Weeks after the paper folds, Hong Kong police arrest one and detain two ex-Apple Daily journalists.
According to the Associated Press, Hong Kong authorities arrested a former Apple Daily editor and detained two former journalists from the pro-democracy tabloid on Wednesday, weeks after the paper folded.
According to the South China Morning Post, former executive Editor-In-Chief Lam Man-chung of the newspaper was arrested on accusations of conspiring with foreign agents to endanger national security. Chan Pui-man and Fung Wai-kong, two former Apple Daily journalists, were jailed after their bail was cancelled following their arrests in June.
“Whoever committed an offense will be detained, regardless of their background, what they do, or what their professions are,” said Chris Tang, Hong Kong’s security minister. “It doesn’t make a difference. They will be arrested if they have committed a crime. They will be prosecuted if there is any evidence.”
Apple Daily had to stop publication after authorities froze its assets totaling $2.3 million. Its most recent issue was published on June 24.
See the list below for more Associated Press reporting.
An unknown source was quoted by the South China Morning Post publication. Lam is the ninth member of the newspaper’s staff to be arrested in the last few weeks.
On June 17, five Apple Daily officials and editors were arrested, including Chan, the former associate publisher and deputy chief editor, and Fung, the former chief editorial writer, who was seized at the airport late last month while reportedly attempting to board a trip to the United Kingdom.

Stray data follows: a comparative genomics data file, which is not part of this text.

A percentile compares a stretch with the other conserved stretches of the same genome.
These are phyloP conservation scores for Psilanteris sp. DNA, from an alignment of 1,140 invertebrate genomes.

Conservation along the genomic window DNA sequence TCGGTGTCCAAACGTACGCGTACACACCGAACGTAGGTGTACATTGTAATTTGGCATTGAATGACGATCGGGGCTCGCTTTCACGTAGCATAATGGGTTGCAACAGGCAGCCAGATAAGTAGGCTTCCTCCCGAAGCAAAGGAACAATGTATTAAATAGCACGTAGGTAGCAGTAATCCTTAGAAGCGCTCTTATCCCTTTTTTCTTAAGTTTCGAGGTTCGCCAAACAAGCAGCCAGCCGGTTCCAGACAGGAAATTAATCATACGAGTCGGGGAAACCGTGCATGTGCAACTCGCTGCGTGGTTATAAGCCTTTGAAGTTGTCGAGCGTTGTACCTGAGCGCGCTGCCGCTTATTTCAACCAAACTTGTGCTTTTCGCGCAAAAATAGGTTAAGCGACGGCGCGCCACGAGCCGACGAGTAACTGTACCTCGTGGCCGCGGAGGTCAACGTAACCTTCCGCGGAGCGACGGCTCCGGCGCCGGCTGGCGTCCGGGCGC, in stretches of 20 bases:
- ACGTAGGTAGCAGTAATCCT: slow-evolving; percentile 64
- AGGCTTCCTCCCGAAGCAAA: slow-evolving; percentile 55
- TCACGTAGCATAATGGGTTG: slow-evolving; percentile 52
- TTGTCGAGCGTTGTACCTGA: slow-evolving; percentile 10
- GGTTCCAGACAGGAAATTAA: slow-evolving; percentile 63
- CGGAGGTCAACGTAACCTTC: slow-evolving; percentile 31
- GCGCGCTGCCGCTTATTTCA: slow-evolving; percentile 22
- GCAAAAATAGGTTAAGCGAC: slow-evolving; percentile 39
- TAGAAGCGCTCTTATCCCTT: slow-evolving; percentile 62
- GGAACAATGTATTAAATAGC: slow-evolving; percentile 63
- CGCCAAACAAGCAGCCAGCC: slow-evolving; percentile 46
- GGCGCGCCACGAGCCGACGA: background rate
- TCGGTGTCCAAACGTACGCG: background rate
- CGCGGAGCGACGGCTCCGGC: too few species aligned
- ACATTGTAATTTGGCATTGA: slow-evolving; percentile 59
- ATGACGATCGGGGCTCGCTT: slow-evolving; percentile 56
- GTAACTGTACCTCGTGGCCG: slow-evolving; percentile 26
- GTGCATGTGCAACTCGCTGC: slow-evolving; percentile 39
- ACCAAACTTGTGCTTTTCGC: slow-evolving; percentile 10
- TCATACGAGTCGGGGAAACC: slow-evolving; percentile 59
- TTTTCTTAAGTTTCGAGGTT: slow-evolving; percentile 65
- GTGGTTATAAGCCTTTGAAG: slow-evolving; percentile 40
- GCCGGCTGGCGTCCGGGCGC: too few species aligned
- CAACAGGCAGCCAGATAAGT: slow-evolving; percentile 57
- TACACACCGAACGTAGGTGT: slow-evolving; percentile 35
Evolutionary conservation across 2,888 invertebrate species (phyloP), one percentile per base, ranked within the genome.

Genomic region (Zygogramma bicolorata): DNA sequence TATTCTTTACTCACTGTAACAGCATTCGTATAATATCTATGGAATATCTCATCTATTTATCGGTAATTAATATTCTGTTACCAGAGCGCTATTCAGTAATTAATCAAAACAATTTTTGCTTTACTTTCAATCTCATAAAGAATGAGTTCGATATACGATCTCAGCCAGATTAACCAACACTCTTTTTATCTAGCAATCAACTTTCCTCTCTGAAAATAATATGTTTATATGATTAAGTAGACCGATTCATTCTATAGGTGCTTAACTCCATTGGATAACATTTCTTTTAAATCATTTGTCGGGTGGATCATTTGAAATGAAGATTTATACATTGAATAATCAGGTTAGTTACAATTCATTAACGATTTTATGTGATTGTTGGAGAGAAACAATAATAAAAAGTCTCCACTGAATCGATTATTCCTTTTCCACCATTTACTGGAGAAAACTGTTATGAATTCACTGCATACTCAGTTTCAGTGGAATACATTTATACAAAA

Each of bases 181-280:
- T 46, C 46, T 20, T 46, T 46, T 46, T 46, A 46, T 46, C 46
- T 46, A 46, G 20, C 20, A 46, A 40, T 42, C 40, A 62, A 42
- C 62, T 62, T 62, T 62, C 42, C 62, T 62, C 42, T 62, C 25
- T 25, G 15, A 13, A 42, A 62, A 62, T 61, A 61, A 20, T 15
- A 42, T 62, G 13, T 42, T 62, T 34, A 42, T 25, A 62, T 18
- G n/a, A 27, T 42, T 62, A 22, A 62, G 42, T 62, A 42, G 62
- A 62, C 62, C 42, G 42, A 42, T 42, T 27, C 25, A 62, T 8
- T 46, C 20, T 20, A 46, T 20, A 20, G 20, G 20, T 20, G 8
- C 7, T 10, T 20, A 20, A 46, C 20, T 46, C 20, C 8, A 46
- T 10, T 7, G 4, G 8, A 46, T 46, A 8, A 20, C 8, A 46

A 51-year-old former editor was arrested Wednesday in connection with a similar case in June, according to police, although they did not identify him. They also revealed on Wednesday that a 51-year-old lady and a 57-year-old male who were arrested in June had their bail revoked and were being held for further investigation.
Tang denied that the arrests would produce an atmosphere of fear among journalists, a term that refers to a climate of fear caused by political persecution.
The Hong Kong Journalists Association slammed Apple Daily’s “continuous targeting of journalists,” saying it was “surprised and bewildered” by Lam’s detention, given that the publication had already shut down.
The group also requested the administration to explain how legitimate reporting and publishing work, which is protected by the city’s mini-constitution, the Basic Law, may be jeopardized. This is a condensed version of the information.